Warshaw on: “Last white man to surf like a Hawaiian!”
Surf historian reflects on the too-brief career of the late Ronnie Burns.
If you were around in the late eighties you might’ve thrilled to a tall, blond, white guy lashing Pipeline alongside Derek Ho and Johnny-Boy.
Billabong paid him to decorate his board in their stickers and feature in their Jack McCoy movies. And then, somewhat mysteriously, after a motorbike crash in the hills behind the North Shore he was found dead, aged twenty seven.
According to Matt Warshaw, the man singlehandedly cataloguing surfing’s history and whom you should support with his three-bucks-a-month subscriber deal, Ronnie is a man who deserves a re-issue.
Come and be reborn in the eighties.
BeachGrit: I saw on your fabulous EOS a post on Ronnie Burns, the late, great haole Pipe surfer. Real hard to believe but it’s been almost thirty years since he died in a moto crash. He was quite a name wasn’t he, in the eighties?
Warshaw: At the end of 1989, right before I left SURFER and maybe six months before Ronnie Burns died, I asked all the hot Pipe surfers to give me a list of their top 10 Pipe riders. Added all the numbers up. Derek Ho came out on top, Ronnie next, then Tom Carroll, Gerry Lopez, and Johnny-Boy Gomes. Gentlemen can quibble, but nobody’s going to gainsay that list. Ronnie is thought of today, if he’s thought of at all, as a Pipeline guy, but what I remember best about him is that was the most complete North Shore surfer. Him and Derek. Ronnie killed it at Waimea, for example. Did airs at Rocky Point. Sunset, the only backsider who who had his number was Tom Carroll.
Six months before Ronnie Burns died, I asked all the hot Pipe surfers to give me a list of their top 10 Pipe riders. Derek Ho came out on top, Ronnie next, then Tom Carroll, Gerry Lopez, and Johnny-Boy Gomes. Gentlemen can quibble, but nobody’s going to gainsay that list.
Oweee, and how about that bow-legged style!
I posted a shot of Ronnie on Instagram and somebody remarked that Ronnie was the last white guy to surf like a Hawaiian, which is so true.
Billabong threw a bit of cash at him, took him on surf movie trips with Jack McCoy. Where did he fit in the surf star themes of the time?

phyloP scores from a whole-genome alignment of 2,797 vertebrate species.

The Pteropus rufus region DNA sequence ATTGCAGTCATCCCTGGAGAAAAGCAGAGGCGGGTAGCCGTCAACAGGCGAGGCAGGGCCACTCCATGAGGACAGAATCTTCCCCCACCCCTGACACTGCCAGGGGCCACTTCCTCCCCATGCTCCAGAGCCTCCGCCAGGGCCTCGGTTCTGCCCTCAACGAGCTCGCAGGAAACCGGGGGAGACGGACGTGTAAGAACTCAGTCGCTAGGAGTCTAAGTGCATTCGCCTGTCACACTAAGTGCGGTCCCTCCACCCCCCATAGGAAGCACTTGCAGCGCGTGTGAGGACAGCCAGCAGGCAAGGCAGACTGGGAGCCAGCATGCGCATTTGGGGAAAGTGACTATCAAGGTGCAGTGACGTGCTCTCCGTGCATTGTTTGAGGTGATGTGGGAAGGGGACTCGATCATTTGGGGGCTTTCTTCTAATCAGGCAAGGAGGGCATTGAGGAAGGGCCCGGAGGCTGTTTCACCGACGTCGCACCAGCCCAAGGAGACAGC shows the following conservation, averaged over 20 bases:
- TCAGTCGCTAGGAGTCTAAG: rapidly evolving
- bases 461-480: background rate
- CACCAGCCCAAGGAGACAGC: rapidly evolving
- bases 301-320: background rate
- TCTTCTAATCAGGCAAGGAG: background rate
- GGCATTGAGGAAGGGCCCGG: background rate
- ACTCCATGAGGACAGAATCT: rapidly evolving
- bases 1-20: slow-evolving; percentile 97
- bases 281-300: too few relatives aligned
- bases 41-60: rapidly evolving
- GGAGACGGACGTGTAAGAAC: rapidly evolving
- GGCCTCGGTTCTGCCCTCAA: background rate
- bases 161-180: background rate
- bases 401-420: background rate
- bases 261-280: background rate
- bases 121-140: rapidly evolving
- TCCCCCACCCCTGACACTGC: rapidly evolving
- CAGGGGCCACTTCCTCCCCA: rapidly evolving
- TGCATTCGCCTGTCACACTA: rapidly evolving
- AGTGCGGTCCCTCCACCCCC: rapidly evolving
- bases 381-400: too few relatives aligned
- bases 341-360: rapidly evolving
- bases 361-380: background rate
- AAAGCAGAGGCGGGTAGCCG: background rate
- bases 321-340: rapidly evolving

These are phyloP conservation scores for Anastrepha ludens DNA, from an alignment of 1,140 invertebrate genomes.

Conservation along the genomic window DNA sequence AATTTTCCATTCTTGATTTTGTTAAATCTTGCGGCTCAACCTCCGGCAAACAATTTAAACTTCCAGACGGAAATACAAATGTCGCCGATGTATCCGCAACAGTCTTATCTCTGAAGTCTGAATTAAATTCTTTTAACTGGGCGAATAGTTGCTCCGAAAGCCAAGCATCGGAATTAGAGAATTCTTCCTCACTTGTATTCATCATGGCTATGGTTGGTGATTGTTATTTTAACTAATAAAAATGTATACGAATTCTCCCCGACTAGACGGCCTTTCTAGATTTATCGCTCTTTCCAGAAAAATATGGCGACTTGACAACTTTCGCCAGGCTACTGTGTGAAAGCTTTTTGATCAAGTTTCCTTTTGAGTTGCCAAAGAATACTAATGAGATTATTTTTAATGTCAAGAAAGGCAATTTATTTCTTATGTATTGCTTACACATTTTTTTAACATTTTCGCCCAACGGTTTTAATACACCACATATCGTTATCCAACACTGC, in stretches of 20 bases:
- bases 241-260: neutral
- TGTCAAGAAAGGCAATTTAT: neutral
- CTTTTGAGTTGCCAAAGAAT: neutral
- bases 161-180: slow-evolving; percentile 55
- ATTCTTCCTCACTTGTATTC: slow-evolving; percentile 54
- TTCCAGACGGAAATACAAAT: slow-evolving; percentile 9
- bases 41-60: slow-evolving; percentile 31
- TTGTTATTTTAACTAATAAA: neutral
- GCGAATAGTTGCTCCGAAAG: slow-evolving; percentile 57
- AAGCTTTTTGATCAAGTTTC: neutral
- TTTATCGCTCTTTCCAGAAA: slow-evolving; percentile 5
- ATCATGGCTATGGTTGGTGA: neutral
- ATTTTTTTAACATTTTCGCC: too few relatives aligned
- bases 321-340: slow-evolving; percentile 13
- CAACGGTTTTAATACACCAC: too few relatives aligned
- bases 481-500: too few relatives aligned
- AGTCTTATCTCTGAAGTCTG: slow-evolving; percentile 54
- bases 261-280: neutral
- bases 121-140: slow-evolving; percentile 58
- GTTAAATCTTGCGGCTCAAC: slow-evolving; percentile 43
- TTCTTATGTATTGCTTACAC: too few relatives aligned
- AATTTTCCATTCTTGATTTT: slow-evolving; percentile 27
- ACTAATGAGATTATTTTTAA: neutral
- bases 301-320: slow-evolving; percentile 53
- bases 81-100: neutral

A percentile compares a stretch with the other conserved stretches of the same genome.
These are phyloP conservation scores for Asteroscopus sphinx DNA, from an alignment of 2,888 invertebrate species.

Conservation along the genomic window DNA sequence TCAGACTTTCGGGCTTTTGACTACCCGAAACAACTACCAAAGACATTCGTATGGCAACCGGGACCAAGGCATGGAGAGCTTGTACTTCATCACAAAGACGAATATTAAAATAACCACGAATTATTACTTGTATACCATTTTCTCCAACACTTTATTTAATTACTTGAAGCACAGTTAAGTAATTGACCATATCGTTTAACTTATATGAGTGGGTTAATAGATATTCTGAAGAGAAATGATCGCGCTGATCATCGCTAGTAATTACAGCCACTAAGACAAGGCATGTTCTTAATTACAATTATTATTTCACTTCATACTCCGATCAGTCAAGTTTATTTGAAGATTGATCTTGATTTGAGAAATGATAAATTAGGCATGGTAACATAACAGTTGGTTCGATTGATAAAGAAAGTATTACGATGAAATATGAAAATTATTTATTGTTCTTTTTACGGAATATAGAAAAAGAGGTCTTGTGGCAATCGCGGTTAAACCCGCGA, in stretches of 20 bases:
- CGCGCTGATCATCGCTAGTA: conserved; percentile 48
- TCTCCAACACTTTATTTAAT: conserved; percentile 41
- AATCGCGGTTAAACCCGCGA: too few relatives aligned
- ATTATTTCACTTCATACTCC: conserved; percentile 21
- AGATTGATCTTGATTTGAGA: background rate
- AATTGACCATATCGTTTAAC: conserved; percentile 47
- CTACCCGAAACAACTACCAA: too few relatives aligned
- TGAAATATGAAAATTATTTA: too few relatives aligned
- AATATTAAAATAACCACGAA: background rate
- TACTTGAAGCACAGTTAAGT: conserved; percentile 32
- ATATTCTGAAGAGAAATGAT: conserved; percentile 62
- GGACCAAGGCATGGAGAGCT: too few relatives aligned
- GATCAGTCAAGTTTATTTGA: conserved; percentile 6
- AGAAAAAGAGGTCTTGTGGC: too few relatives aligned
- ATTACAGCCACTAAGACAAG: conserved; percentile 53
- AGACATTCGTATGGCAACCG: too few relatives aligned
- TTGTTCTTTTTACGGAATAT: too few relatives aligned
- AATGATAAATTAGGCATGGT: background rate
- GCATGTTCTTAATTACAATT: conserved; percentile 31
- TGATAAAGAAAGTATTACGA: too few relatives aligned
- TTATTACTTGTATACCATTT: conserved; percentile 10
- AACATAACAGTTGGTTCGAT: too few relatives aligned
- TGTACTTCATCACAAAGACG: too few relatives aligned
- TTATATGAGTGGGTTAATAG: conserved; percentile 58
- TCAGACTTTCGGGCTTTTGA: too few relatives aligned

He didn’t fit in at all. Or more like, he didn’t bother. Ronnie wasn’t anti-anything, he just did not give a shit about trade shows, or winning contests, or getting the cover.
Y’ever meet him?
Just the one time, when I interviewed him. Big guy, 6’ 2” or something, nice, kinda bland — or bland when talking to a magazine geek he just met a few minutes ago. Jack McCoy was telling me last week that Ronnie was really funny when you got to know him. My impression was that he was super confident in his abilities, but not at all cocky. Confident in his surfing, and in his choice to not run after the spotlight.
He was quite the anomaly at Pipe. Tall, white, as opposed to, say, Derek Ho, small, beautiful honey skin. Was that a prob for Ron, the white bit? Or was this a belle epoch when skin didn’t matter so much?
No problem. Boscoe Burns, his dad, was a famous glasser, worked for Hobie and Phil Edwards, everbody loved and respected Boscoe. The Burns family landed in Hawaii when Ronnie was just four, so he grew up there, lots of Hawaiian uncles and such. Ronnie was tight with the Ho brothers, so no worries.
Are there any single waves of Ronnie’s that are remembered?
No single wave, but Ronnie was famous for being the guy who sat furthest out and deepest, especially at Pipe. He was incredibly patient, which I think is such an odd trait for a guy in teens and early 20s. The total opposite of somebody like Tom Carroll, who would ride 20 waves an hour to Ronnie’s three waves.
Ronnie was famous for being the guy who sat furthest out and deepest, especially at Pipe. He was incredibly patient, which I think is such an odd trait for a guy in teens and early 20s.
What were the circumstances surrounding his death? A moto crash? Got lost and died of hypothermia?
A couple months after Ronnie died, Boscoe and Judy Burns, Ronnie’s parents, wrote a letter to Surfing magazine explaining that it wasn’t the motorcycle crash itself that killed him, but heat stroke. He was riding a valley trail, I think it was above Kawela Bay, by himself, on his way to meet Derek Ho. This was in July. The medical examiner told Burns’ family that Ronnie had fallen, couldn’t get his bike re-started, then started walking down a dry creek bed and died of heat stroke. It was originally reported that Ronnie had first fallen off his bike, then fell off a cliff. Boscoe and Judy wanted people to know that wasn’t the case.
Was there a big paddle-out for Ronnie?
Not sure how big it was. But I recall that Boscoe had saved Ronnie’s first board, an old longboard, and he used it to paddle his son’s ashes out to Pipeline. He wanted Ronnie’s first and last ride to be on the same board.
Anyone still talk about Ronnie apart from you, us? Or have the tides of time washed his memory away?
Right after the original hardcover of Encyclopedia of Surfing was published, in 2003, somebody pointed out that Ronnie didn’t have an entry. I was mortified. I’d spent months working out this master list, checking and re-checking it to make sure I didn’t forget anybody, and I fucking forgot Ronnie Burns. Just blew it. The reason the paperback version came out so quickly after the hardcover was so I could get Burns in there.